Is Cryptocurrency Safe? Dogecoin, SafeMoon Gain Attention but Experts Warn of Risk
A conversation with Professor Menachem Brenner, hoopsAI advisory board and a professor of finance at New York University's Stern School of Business.
Cryptocurrency has been one of the biggest financial stories of the year so far, with prices soaring amid wider industry acceptance.
Payment giants PayPal and Visa have both made steps towards wider adoption of cryptocurrency, while Elon Musk's electric car company Tesla announced customers could even buy a vehicle with Bitcoin.
Prices have increased, too. Bitcoin was worth around $30,000 at the start of the year, but reached a high of nearly $65,000 earlier this month. Dogecoin has been another success story, spiking suddenly in price to be worth more than $0.40 earlier this week from less than $0.10 just a week before. And SafeMoon, a new token released only last month, has rapidly become one of the most-viewed around.
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At the same time, cryptocurrency is widely regarded as a volatile asset, and prices can swing down as sharply and drastically as they swing up. By Friday morning, Dogecoin had halved in value from its Tuesday high.
Speaking to Newsweek, experts including crypto investors have explained the risks behind trading the digital assets.
Andreas Park, associate professor of finance at the University of Toronto, told Newsweek it is important to differentiate between cryptocurrencies because some have more utility than others. At the same time, he added: "The volatility of many crypto-assets is staggering: it is not uncommon that prices fluctuate by plus or minus 10 percent or more over just a few hours."
He said volatility can be driven by a number of factors including a lack of fundamental value and the fact that trading happens on hundreds of markets.
"Many stock markets operate circuit breakers that would halt trading when there are sudden price drops. There are hundreds of crypto-markets, and so such protections are simply not feasible."
Menachem Brenner, professor of finance at New York University's Stern School of Business, added another point. He said: "The use of these currencies is based on trust and any breach of it will cause a flight out of the currency. That is the main reason these currencies are so volatile."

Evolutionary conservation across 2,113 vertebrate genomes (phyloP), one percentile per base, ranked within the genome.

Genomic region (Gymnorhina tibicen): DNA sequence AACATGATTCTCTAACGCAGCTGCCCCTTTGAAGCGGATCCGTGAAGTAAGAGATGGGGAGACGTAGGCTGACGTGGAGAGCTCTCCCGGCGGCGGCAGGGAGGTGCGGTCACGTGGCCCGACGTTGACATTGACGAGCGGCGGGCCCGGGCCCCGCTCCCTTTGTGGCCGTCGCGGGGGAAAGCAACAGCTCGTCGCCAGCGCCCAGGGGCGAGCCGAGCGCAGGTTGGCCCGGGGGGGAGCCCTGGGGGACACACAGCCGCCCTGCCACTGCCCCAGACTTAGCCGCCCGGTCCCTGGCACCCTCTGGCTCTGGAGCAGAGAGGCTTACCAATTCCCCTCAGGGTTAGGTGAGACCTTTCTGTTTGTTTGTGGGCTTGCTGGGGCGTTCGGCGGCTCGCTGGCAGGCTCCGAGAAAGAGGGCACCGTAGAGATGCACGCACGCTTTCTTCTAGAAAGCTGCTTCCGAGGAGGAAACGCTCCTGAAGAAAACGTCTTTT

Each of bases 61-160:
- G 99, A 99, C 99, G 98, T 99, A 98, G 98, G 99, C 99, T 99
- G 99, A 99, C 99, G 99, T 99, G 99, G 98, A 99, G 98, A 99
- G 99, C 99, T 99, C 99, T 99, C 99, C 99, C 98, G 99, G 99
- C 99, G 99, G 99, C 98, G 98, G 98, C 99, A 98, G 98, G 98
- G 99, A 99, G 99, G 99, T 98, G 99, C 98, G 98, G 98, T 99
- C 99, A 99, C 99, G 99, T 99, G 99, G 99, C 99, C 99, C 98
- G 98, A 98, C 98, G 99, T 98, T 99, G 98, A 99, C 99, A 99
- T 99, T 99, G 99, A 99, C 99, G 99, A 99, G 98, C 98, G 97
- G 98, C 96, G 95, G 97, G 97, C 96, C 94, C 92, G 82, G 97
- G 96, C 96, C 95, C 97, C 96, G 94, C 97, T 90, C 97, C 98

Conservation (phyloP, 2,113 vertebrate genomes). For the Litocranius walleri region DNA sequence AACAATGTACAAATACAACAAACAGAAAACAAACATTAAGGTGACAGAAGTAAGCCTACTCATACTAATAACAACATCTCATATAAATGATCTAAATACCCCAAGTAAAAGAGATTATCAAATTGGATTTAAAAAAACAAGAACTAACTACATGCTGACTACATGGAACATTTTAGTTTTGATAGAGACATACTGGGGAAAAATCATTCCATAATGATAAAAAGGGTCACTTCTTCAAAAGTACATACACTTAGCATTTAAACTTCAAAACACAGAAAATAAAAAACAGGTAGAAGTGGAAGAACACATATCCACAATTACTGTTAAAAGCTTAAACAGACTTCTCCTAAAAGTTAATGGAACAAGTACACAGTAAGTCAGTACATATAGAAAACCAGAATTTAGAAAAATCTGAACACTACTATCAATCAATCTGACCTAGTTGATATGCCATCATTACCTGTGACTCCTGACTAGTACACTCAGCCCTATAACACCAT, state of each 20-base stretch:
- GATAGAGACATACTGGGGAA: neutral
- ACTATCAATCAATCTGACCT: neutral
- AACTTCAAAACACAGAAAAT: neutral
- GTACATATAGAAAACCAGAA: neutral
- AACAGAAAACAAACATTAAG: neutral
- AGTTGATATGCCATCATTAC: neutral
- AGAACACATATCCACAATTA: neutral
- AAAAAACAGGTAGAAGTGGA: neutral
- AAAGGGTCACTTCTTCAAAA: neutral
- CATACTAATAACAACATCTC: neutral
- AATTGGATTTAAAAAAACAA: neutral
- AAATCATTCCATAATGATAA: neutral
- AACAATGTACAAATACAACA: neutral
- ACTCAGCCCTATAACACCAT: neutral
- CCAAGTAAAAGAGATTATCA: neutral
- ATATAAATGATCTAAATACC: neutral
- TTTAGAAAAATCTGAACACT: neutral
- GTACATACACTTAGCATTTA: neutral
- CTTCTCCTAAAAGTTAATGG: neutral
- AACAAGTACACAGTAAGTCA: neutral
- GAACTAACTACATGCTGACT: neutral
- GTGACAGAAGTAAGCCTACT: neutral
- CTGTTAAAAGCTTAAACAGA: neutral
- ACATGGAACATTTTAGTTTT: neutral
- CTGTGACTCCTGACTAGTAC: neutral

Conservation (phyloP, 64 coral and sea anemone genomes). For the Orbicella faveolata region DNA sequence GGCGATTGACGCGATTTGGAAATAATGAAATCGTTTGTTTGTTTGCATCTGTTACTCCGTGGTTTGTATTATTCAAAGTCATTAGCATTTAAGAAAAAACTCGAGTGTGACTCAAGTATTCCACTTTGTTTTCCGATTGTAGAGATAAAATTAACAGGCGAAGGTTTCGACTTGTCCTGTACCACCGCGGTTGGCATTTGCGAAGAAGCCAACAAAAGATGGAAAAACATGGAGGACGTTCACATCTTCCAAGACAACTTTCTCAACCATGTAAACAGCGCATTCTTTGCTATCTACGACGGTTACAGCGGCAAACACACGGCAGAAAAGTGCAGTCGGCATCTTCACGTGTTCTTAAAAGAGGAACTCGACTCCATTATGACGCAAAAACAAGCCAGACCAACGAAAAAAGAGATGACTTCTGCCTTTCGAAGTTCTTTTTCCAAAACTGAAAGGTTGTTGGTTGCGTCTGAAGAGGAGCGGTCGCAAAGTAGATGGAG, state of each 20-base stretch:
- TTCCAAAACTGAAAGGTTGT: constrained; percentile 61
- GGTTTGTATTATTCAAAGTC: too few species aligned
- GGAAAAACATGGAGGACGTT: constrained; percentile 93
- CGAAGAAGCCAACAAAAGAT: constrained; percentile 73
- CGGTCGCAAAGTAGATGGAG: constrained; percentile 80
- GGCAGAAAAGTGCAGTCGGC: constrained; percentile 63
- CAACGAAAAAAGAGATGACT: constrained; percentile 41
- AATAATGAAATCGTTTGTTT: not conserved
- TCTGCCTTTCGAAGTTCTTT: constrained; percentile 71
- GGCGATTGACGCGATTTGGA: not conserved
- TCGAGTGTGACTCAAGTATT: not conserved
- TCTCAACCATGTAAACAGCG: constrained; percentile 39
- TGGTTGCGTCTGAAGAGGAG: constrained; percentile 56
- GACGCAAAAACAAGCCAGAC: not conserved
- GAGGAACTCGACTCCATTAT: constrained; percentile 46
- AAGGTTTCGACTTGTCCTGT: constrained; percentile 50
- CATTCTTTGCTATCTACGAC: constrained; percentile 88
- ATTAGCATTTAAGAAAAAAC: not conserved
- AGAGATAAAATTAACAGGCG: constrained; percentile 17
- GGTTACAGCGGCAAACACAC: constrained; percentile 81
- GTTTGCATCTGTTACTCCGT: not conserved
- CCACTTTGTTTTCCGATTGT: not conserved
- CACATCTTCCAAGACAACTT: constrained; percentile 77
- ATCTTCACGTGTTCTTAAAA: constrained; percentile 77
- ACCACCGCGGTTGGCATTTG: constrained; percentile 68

Alex Krüger is an economist and crypto trader who told Newsweek on Thursday he thinks the price of Dogecoin will go up. He added: "Investors for whom high volatility is an issue can simply adjust the size of the position by relative volatility, and problem solved. High volatility is unavoidable in illiquid assets or assets that suddenly attract heavy attention from speculators."
What's the risk?
Glen Goodman is author of The Crypto Trader and a former TV business correspondent. He told Newsweek: "Sensible cryptocurrency investing is about making profits while keeping your risk level strictly under control. I saw many traders who'd enjoyed overnight success destroy their accounts when Bitcoin crashed in 2018. No doubt the same thing will happen again to all those who don't take care."
Krüger said assessing safety is complicated, but agreed on avoiding high-risk exposure. "There is no single sensible crypto investing approach. There are many ways to peel this orange. I would need to write a full book chapter to briefly go over various approaches that are sensible.
"Staying away from leverage is definitively important for the inexperienced. When highly levered a single mistake can result in catastrophic loss. It is sensible to never expose oneself to catastrophic loss."
Park added: "For the average person, 'responsible investing' means to be balanced: you invest in a broad portfolio of assets, some more and some less risky. Crypto-assets are at the very high-risk end of the spectrum and it is entirely possible that many of these assets will disappear within a few years. One can make the case to include a very, very small portion of these in an investment portfolio.
"If someone wants to allocate 1 to 2 percent of their portfolio to crypto-assets, so be it. If many people go all in, then society as a whole may pay a price eventually when these folks lose their retirement savings. For many, though not all, of these crypto coins, somebody will be holding the bag when all is said and done."
Gary Shilling is a long-time Forbes columnist, finance author and investment advisor. He's a crypto skeptic and compared the technology to a casino, telling Newsweek: "It's kind of like going to Las Vegas. It's what a statistician would call an unfair bet.
"The odds are against the gambler. If people go there, and they say, 'well, this is recreation, and I'm very happy to go there for a weekend and blow 1,000 bucks, that's my entertainment,' hey, fine. And I think the same thing is true of these cryptocurrencies."
The future of crypto
Some critics of cryptocurrency say the technology has no future. Enthusiasts say it could literally change the world and become the next financial standard, spurred by greater institutional acceptance.
Shilling is skeptical. "I think if we look down a couple of years, we're gonna find that the whole thing has collapsed and that you wake up one morning and there's been some disaster," he fears.
Brenner is not so sure that cryptocurrencies themselves will replace traditional, or "fiat" currencies unless regulators allow it to happen, but the underlying technology could win out.
"In principle, in the long run, these currencies will not replace existing currencies
unless governments will be willing to give up monetary policy, which I don't believe
will happen," he said.
However, he said that blockchain technology—effectively the public record network on which cryptocurrencies exist is a benefit to the markets. "That will survive and take over," he thinks.